“By this shall all men know that ye are my disciples, if ye have love one to another.” (John 13:35).
So our acts of kindness can be an integral part of our preaching. On the other hand, Jesus said:
“Beware of practising your righteousness before other people in order to be seen by them, for then you will have no reward from your Father who is in heaven. Thus, when you give to the needy, sound no trumpet before you, as the hypocrites do in the synagogues and in the streets, that they may be praised by others. Truly, I say to you, they have received their reward.” (Matthew 6:1, 2).
At first glance this verse seems at odds with the Lord’s earlier words. However, it is worth remembering that the words in Matthew 6 were spoken of hypocrites whose deeds were carried out “to be seen of men” – the significant point is surely in that last phrase. Good deeds should stem from a caring heart, not from a desire for publicity. Our motive should be the compassion that the Lord Jesus showed, and we should be willing to do what good we can, irrespective of whether others will see what we have done. Then, if it should happen that others see our good works, it should be our Father in heaven who will be glorified, not us as individuals, not the CBM, not even the Christadelphian community.
It is significant perhaps that the expression “good works” used by the Lord Jesus seems to refer not only to specific charitable acts, in the way we might use it today, but to the whole way of life of a believer. The point is illustrated by the Apostle Paul writing to Titus: “Show yourself in all respects to be a model of good works, and in your teaching show integrity, dignity, and sound speech that cannot be condemned, so that an opponent may be put to shame, having nothing evil to say about us” (Titus 2:7, 8).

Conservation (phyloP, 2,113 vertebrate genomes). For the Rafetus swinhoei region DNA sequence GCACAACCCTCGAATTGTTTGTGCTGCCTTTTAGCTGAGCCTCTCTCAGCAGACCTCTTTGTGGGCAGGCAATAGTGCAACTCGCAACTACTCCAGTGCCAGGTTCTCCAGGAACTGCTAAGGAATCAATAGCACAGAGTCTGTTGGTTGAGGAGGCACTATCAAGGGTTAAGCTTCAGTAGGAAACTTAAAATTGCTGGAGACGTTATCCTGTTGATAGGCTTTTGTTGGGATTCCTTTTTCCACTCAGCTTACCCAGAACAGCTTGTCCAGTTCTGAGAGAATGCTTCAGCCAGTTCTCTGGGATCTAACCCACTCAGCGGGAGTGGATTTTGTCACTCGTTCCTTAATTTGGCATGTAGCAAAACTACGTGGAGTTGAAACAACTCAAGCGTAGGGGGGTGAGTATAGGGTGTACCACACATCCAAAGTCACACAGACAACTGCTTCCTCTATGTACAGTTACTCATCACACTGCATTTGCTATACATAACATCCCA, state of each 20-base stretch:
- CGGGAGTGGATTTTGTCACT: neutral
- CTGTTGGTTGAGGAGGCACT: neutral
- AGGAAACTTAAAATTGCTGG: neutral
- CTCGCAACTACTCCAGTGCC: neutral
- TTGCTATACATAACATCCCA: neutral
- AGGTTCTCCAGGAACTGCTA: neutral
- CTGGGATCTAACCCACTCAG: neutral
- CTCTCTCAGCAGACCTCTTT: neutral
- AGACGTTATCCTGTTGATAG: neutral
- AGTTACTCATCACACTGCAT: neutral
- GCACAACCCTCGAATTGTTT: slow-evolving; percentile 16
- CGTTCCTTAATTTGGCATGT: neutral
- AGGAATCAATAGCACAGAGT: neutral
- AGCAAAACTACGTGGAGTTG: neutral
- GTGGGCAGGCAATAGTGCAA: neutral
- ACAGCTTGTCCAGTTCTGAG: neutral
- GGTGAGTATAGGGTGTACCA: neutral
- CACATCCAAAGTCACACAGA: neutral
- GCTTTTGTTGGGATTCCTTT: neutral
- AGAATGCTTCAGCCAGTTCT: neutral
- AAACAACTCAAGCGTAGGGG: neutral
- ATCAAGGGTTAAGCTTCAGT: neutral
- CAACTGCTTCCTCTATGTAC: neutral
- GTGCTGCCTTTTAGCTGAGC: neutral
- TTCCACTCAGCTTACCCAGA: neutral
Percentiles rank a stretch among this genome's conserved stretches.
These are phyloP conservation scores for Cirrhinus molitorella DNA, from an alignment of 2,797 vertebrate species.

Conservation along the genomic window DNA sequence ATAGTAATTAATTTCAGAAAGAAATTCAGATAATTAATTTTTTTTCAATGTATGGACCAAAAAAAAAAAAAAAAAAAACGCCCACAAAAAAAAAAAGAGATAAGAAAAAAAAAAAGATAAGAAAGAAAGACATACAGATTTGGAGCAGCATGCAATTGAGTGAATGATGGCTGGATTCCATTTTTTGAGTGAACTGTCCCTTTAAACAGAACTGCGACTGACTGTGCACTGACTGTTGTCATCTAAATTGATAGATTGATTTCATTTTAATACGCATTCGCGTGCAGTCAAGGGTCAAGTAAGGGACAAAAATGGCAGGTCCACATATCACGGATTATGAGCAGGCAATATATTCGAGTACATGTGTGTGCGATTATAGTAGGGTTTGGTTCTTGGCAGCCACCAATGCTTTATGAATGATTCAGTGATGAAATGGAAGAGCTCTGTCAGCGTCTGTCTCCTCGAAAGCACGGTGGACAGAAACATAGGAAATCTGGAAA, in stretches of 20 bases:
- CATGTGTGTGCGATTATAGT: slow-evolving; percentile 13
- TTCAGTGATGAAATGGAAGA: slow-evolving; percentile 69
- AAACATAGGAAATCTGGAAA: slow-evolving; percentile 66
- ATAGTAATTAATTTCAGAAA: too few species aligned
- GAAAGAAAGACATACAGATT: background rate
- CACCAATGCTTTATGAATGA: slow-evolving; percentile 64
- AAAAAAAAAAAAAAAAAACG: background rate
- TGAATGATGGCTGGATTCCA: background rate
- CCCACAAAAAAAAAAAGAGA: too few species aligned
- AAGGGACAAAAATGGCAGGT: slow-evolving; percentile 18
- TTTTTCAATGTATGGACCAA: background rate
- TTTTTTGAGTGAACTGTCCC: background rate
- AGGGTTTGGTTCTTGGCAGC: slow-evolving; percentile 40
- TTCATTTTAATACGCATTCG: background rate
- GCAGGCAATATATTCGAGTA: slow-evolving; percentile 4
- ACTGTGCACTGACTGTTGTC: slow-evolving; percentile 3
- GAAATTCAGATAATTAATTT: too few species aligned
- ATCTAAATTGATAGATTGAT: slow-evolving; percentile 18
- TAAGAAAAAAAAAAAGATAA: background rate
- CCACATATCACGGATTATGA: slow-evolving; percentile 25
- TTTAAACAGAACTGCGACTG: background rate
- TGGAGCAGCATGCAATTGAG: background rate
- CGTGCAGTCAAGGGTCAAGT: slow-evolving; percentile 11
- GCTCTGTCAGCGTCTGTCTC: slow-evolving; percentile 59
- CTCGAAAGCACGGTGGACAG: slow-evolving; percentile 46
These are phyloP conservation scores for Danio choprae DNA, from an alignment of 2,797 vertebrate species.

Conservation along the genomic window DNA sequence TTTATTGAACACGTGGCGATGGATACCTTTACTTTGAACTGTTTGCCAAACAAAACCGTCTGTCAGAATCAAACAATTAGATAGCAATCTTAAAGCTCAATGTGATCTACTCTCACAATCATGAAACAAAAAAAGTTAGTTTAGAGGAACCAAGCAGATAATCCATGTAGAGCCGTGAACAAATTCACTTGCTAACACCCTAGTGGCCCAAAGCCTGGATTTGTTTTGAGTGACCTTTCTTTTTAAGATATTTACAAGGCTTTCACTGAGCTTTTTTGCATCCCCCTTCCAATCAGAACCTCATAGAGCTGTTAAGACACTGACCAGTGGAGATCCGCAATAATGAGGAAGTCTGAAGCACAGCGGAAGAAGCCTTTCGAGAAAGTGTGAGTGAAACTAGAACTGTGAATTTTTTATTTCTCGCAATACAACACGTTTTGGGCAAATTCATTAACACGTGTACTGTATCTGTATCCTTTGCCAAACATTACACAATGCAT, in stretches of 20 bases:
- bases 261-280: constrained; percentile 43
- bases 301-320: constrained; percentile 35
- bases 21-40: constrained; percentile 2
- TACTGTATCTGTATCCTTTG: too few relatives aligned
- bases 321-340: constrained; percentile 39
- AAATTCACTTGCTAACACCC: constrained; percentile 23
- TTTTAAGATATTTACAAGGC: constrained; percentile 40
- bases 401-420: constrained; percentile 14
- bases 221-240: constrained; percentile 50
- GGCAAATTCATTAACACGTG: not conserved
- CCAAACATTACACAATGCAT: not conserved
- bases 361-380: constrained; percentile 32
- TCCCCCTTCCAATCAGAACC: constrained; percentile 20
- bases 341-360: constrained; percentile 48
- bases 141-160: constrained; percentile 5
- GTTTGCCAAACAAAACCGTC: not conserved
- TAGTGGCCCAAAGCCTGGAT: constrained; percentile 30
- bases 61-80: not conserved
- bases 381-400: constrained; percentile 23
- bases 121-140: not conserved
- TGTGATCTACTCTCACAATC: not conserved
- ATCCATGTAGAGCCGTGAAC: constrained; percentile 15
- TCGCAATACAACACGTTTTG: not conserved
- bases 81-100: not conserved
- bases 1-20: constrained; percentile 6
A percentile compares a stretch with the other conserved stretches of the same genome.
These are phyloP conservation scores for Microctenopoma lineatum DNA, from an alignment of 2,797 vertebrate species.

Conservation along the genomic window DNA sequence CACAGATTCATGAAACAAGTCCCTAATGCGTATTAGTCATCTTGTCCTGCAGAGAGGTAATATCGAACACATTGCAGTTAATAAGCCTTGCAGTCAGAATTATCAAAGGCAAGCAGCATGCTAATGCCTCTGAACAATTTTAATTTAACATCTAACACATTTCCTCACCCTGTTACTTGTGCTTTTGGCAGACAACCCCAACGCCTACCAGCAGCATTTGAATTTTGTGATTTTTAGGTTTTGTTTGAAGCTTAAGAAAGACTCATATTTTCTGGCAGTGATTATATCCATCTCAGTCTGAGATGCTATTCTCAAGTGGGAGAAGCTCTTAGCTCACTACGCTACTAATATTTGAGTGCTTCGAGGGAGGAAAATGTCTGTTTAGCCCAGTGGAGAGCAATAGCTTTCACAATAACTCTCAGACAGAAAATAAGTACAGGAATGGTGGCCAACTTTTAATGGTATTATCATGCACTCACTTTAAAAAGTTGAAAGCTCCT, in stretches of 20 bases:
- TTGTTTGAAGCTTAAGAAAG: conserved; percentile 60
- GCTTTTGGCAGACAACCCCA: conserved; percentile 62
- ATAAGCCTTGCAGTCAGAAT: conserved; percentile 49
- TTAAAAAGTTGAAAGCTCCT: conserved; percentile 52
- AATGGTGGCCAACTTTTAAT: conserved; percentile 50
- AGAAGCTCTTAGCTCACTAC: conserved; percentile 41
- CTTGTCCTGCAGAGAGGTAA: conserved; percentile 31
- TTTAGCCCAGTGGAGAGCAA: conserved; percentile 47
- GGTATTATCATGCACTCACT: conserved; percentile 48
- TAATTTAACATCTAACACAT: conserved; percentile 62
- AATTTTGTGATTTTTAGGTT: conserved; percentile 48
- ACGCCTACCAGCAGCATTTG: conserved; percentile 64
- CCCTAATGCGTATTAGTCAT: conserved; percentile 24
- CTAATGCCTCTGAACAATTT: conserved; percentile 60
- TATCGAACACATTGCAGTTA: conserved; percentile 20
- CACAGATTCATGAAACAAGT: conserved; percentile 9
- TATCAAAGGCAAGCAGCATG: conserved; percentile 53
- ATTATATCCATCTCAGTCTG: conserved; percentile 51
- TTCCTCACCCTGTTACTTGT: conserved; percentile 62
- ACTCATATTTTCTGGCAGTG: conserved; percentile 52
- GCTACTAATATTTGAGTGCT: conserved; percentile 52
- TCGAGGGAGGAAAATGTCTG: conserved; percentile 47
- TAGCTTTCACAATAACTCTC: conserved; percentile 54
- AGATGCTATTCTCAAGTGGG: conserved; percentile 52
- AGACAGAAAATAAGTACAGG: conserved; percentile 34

There are many examples of projects, such as those funded by the Christadelphian Meal-a-Day Fund, in which providing for the needs of a community have been a powerful witness to the truth of the Gospel. In many places in Africa there are water pumps and water tanks which bear the name “Christadelphian” in one form or another, and which benefit all in the village. They attest to the simple concern of brothers and sisters that we should do what we can to help those whose needs are so much greater than our own. Elsewhere there are orphanages which have similarly provided for the needs of children who would otherwise live without the loving care of a parent.
To these examples can be added many who through the CBM Welfare Fund have benefited from the kindness of their brothers and sisters and those who would have lived (or died) without food through a time of famine; who would have died from a curable illness; who would have found themselves homeless because of the cruelty and unkindness of individuals or governments.
These examples provide a powerful testimony of the love of Christ as seen in the kindness of those who have learned the truth of the gospel – and when those who have received help through these various means are moved in turn to share their benefit with their neighbours, they too witness to the reality of the Gospel.
If the following paragraphs concentrate on problems that can arise as a result of welfare assistance, that is in no way intended to undermine what has already been said. We have an obligation to help our brothers and sisters and our neighbours. The fact that welfare, given without thought, can create problems, should cause us not to be ungenerous but to exercise our minds as well as our hearts.
There may be envy between brothers and sisters:
“Strive for peace with everyone, and for the holiness without which no one will see the Lord. See to it that no one fails to obtain the grace of God; that no ‘root of bitterness’ springs up and causes trouble and by it many become defiled” (Hebrews 12:14,15).